Saturday, November 29, 2014


A shoot shall come out from the stump of Jesse,
    and a branch shall grow out of his roots.  Isaiah 11:1

Hope is a fickle and fleeting; hope shows up unannounced and can leave just as quick; hope is intrusive and refuses to be ignored.  And yet, if you asked me which of the four Advent candles we will light in church in the coming four weeks (hope, peace, joy, and love) is the most important, I would not hesitate to say, "Hope!"

Hope is as elusive as a snowball in Florida this time of year.  Hope is slippery and can quickly turn to wishing; which is not the same as hoping.  Hoping is active, hope makes demands upon our very lives.  Wishing is more passive.  I can make list after list of wishes, but once I write down my hopes, they stake a claim on my life.

It is difficult to define hope.  The dictionary uses words like "desire and expectation" or a "feeling of trust" or "something to happen".  But that seems to be dancing around what is at the heart of hope.  Hope is a vision that today does not need to be like yesterday; and tomorrow need not be like today.  Hope refuses to stay stuck in a rut.  Hope is movement and momentum toward a vision of what can be.  There is a vulnerability to hope, because life experience teaches us quickly that we do not always live in the land of Hope.  Hope is like a small green shoot that springs forth from a cut of stump.  Isaiah invokes the name of Jesse, who was the father of the great (albeit flawed and totally human) King David.  King David was seen as the embodiment of God's promise to be with God's people.  King David was idealized and romanticized in some of the books of the Bible; and brought down to earth quicker that you can say, "TMZ" in other books of the Bible.  But when Babylon came in 740 BCE and overthrew the Northern Kingdom of the promised land; then conquered the southern part in 588 BCE...the best of times became the worst of times.  The people felt cut off, chopped off, separated from God.  Where is hope then?  Or as the psalmist says, "How can we sing to God in a foreign land (meaning Babylon)?"  Where is your hope when you cannot find the words or the Christmas carols sound out of tune and sync with your life?

How would you define hope?
What do you hope for in these dwindling days of 2014 and as 2015 dawns around us?

Yet, hope keeps showing up.  Hope keeps knocking and telling us that God is not done with us yet.  God keeps showing up, often in the most unlikely ways, like an infant born to two unwed parents.  Like a itinerant preacher two thousand years ago, who call twelve nobodies to follow him, and they did!  Like a love that Rome thought they could squelch by a cross, but love wins on Easter morning.  That kind of hope keeps persisting and pressing for God's realm.  In many ways I think saying the Lord's prayer is an act of hope.  So, this week, keep awake and alert and aware of hope in your life.  Try saying the Lord's prayer every day and look for the ways hope is showing up...and may those moments you are captured by hope be a trace of God's grace this Advent season.


Thursday, November 20, 2014

Happy Thanksgiving

O come, let us sing to the Lord; let us make a joyful noise to the rock of our salvation! Let us come into his presence with thanksgiving; let us make a joyful noise to him with songs of praise!  Psalm 95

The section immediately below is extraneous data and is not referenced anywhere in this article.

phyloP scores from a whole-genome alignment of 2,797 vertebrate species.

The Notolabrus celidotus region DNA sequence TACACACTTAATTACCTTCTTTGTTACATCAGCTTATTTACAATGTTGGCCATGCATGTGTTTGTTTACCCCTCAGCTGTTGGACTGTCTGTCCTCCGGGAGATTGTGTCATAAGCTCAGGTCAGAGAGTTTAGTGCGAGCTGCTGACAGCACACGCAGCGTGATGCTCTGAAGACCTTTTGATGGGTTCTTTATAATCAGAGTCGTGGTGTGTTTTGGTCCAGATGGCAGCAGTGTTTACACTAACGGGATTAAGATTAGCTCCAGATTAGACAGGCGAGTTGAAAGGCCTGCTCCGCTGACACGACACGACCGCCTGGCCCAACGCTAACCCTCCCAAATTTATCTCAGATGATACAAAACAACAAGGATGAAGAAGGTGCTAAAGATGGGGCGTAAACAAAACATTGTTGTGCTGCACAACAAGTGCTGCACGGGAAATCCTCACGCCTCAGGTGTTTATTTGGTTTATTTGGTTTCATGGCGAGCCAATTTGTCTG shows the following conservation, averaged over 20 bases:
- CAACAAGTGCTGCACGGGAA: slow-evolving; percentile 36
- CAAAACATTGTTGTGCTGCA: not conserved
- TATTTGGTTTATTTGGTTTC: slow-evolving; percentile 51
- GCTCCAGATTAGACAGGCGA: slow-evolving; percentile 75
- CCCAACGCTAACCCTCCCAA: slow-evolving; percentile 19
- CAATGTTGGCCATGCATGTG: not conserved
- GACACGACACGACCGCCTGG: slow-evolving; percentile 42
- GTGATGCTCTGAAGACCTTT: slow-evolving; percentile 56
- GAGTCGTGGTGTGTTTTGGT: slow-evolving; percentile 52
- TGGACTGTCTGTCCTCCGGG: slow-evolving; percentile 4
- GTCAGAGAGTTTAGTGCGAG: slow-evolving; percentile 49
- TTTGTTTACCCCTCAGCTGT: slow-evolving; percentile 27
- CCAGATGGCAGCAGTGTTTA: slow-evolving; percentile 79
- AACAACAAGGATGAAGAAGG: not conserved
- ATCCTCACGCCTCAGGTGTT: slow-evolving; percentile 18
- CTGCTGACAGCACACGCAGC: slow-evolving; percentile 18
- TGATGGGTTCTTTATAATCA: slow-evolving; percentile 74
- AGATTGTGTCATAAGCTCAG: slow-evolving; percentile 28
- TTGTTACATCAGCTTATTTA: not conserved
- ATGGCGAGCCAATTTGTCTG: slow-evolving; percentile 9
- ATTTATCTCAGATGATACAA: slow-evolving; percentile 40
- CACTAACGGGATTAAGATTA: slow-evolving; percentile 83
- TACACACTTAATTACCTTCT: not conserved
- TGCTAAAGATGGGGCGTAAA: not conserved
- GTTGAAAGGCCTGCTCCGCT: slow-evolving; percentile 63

This evening at church, we enjoyed a Thanksgiving feast.  There was turkey, mashed potatoes, stuffing, and of course, pumpkin pie.  There is something about this combination of food that fills us with comfort, joy, and Tryptophan to grant us all a peaceful night's rest.  Thanksgiving is also a time of counting blessings, reflecting on what brings us joy, and makes us laugh. 

Thanksgiving is a threshold moment too.  We know that 2014 is dwindling and soon a new year will dawn.  We know that December days are packed with a variety of tasks and parties and events.  The cooler winds, even in Florida, proclaim that change is in the air.  

Music plays a key role in this time of year.  Familiar carols fill the airwaves as we shop, drive down the road, entertain, decorate, on television specials.  So, here is my challenge to you:

First, this season listen to the carols.  Really listen to the words.  What do the words and phrases describe?  How do they point to the mystery of God breaking into the world?

Second, which of the traditional Advent words (hope, peace, joy, or love) would you associate with that carol and why?  The why is really the interesting part.  When out at lunch with a church friend, talk about which category "O Little Town of Bethlehem" or "O Holy Night" might fall into and why you think that way.

I pray this will fill you with joy and help you make a joyful noise this season.  I pray as you give thanks in worship on Sunday and throughout the coming weeks, what are you most grateful for?
I know for me my random list is:

A loving family with two growing, healthy kids
A wife who understands and loves me
A diverse church to serve as a pastor
The challenges, good challenges, I face every day
And of course, Thanksgiving feasts that end with pie.

May your Thanksgiving and the rituals you engage in over the coming week bring you more than a trace of God's grace.

Happy Thanksgiving and blessings ~

Thursday, November 13, 2014


Yea, though I walk through the valley of the shadow of death, I will fear no evil: for thou art with me; thy rod and thy staff they comfort me. Psalm 23:4